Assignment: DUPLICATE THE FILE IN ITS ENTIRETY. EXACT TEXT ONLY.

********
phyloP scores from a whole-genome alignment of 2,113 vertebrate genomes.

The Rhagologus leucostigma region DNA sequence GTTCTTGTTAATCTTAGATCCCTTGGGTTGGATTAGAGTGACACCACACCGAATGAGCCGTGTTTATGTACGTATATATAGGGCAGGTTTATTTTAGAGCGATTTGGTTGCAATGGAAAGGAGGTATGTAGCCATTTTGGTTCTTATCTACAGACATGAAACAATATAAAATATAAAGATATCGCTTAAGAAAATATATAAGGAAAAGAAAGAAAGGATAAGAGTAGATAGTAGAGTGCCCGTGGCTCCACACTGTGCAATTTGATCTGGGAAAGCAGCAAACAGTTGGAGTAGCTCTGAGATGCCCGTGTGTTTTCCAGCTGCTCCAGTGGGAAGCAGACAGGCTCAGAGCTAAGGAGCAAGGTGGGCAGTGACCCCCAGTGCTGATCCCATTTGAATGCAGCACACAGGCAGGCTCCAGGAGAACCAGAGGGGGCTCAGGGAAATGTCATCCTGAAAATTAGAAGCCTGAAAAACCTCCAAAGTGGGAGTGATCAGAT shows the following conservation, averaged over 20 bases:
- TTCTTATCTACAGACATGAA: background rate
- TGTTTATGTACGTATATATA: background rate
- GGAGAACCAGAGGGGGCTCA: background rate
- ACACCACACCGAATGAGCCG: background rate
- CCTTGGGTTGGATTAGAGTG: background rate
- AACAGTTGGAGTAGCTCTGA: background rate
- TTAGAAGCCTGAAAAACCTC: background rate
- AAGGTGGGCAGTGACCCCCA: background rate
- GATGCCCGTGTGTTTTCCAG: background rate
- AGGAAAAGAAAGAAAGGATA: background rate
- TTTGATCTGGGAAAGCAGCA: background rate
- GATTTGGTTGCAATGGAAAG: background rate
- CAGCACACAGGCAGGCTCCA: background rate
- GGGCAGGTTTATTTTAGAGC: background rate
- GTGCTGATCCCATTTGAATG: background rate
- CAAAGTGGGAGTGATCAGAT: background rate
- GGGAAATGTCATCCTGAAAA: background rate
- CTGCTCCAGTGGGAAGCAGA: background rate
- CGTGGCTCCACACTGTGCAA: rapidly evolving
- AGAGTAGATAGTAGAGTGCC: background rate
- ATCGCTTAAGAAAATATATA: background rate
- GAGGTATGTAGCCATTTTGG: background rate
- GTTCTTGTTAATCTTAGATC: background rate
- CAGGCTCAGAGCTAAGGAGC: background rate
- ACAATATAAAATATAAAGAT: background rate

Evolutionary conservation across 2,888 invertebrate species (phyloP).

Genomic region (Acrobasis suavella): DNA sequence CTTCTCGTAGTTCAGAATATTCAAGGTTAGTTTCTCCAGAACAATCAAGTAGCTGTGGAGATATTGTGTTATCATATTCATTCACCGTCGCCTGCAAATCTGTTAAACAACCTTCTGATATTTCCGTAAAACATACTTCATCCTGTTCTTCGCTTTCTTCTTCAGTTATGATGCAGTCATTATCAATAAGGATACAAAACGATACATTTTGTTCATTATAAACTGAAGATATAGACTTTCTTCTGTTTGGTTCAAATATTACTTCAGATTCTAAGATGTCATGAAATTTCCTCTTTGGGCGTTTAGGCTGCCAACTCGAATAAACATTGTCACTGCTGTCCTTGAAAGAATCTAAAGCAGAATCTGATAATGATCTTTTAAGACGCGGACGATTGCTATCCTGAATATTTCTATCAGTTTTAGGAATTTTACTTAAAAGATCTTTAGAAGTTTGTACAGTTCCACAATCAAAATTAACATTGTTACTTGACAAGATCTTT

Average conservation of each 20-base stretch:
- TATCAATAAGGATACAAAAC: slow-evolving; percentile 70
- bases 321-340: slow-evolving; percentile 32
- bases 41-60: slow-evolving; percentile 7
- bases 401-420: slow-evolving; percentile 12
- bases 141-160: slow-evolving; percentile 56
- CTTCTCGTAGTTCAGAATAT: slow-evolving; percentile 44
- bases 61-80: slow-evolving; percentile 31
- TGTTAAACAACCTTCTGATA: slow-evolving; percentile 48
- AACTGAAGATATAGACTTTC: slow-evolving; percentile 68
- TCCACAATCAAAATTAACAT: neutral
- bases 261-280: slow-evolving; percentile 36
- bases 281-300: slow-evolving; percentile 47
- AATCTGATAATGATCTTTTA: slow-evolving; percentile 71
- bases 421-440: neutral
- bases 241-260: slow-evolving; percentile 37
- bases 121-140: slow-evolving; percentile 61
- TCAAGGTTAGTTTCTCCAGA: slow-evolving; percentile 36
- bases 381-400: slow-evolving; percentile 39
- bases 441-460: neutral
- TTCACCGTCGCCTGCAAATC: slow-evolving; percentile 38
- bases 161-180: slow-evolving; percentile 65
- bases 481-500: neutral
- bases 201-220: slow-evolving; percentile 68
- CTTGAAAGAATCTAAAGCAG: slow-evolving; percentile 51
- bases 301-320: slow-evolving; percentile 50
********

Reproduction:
phyloP scores from a whole-genome alignment of 2,113 vertebrate genomes.

The Rhagologus leucostigma region DNA sequence GTTCTTGTTAATCTTAGATCCCTTGGGTTGGATTAGAGTGACACCACACCGAATGAGCCGTGTTTATGTACGTATATATAGGGCAGGTTTATTTTAGAGCGATTTGGTTGCAATGGAAAGGAGGTATGTAGCCATTTTGGTTCTTATCTACAGACATGAAACAATATAAAATATAAAGATATCGCTTAAGAAAATATATAAGGAAAAGAAAGAAAGGATAAGAGTAGATAGTAGAGTGCCCGTGGCTCCACACTGTGCAATTTGATCTGGGAAAGCAGCAAACAGTTGGAGTAGCTCTGAGATGCCCGTGTGTTTTCCAGCTGCTCCAGTGGGAAGCAGACAGGCTCAGAGCTAAGGAGCAAGGTGGGCAGTGACCCCCAGTGCTGATCCCATTTGAATGCAGCACACAGGCAGGCTCCAGGAGAACCAGAGGGGGCTCAGGGAAATGTCATCCTGAAAATTAGAAGCCTGAAAAACCTCCAAAGTGGGAGTGATCAGAT shows the following conservation, averaged over 20 bases:
- TTCTTATCTACAGACATGAA: background rate
- TGTTTATGTACGTATATATA: background rate
- GGAGAACCAGAGGGGGCTCA: background rate
- ACACCACACCGAATGAGCCG: background rate
- CCTTGGGTTGGATTAGAGTG: background rate
- AACAGTTGGAGTAGCTCTGA: background rate
- TTAGAAGCCTGAAAAACCTC: background rate
- AAGGTGGGCAGTGACCCCCA: background rate
- GATGCCCGTGTGTTTTCCAG: background rate
- AGGAAAAGAAAGAAAGGATA: background rate
- TTTGATCTGGGAAAGCAGCA: background rate
- GATTTGGTTGCAATGGAAAG: background rate
- CAGCACACAGGCAGGCTCCA: background rate
- GGGCAGGTTTATTTTAGAGC: background rate
- GTGCTGATCCCATTTGAATG: background rate
- CAAAGTGGGAGTGATCAGAT: background rate
- GGGAAATGTCATCCTGAAAA: background rate
- CTGCTCCAGTGGGAAGCAGA: background rate
- CGTGGCTCCACACTGTGCAA: rapidly evolving
- AGAGTAGATAGTAGAGTGCC: background rate
- ATCGCTTAAGAAAATATATA: background rate
- GAGGTATGTAGCCATTTTGG: background rate
- GTTCTTGTTAATCTTAGATC: background rate
- CAGGCTCAGAGCTAAGGAGC: background rate
- ACAATATAAAATATAAAGAT: background rate

Evolutionary conservation across 2,888 invertebrate species (phyloP).

Genomic region (Acrobasis suavella): DNA sequence CTTCTCGTAGTTCAGAATATTCAAGGTTAGTTTCTCCAGAACAATCAAGTAGCTGTGGAGATATTGTGTTATCATATTCATTCACCGTCGCCTGCAAATCTGTTAAACAACCTTCTGATATTTCCGTAAAACATACTTCATCCTGTTCTTCGCTTTCTTCTTCAGTTATGATGCAGTCATTATCAATAAGGATACAAAACGATACATTTTGTTCATTATAAACTGAAGATATAGACTTTCTTCTGTTTGGTTCAAATATTACTTCAGATTCTAAGATGTCATGAAATTTCCTCTTTGGGCGTTTAGGCTGCCAACTCGAATAAACATTGTCACTGCTGTCCTTGAAAGAATCTAAAGCAGAATCTGATAATGATCTTTTAAGACGCGGACGATTGCTATCCTGAATATTTCTATCAGTTTTAGGAATTTTACTTAAAAGATCTTTAGAAGTTTGTACAGTTCCACAATCAAAATTAACATTGTTACTTGACAAGATCTTT

Average conservation of each 20-base stretch:
- TATCAATAAGGATACAAAAC: slow-evolving; percentile 70
- bases 321-340: slow-evolving; percentile 32
- bases 41-60: slow-evolving; percentile 7
- bases 401-420: slow-evolving; percentile 12
- bases 141-160: slow-evolving; percentile 56
- CTTCTCGTAGTTCAGAATAT: slow-evolving; percentile 44
- bases 61-80: slow-evolving; percentile 31
- TGTTAAACAACCTTCTGATA: slow-evolving; percentile 48
- AACTGAAGATATAGACTTTC: slow-evolving; percentile 68
- TCCACAATCAAAATTAACAT: neutral
- bases 261-280: slow-evolving; percentile 36
- bases 281-300: slow-evolving; percentile 47
- AATCTGATAATGATCTTTTA: slow-evolving; percentile 71
- bases 421-440: neutral
- bases 241-260: slow-evolving; percentile 37
- bases 121-140: slow-evolving; percentile 61
- TCAAGGTTAGTTTCTCCAGA: slow-evolving; percentile 36
- bases 381-400: slow-evolving; percentile 39
- bases 441-460: neutral
- TTCACCGTCGCCTGCAAATC: slow-evolving; percentile 38
- bases 161-180: slow-evolving; percentile 65
- bases 481-500: neutral
- bases 201-220: slow-evolving; percentile 68
- CTTGAAAGAATCTAAAGCAG: slow-evolving; percentile 51
- bases 301-320: slow-evolving; percentile 50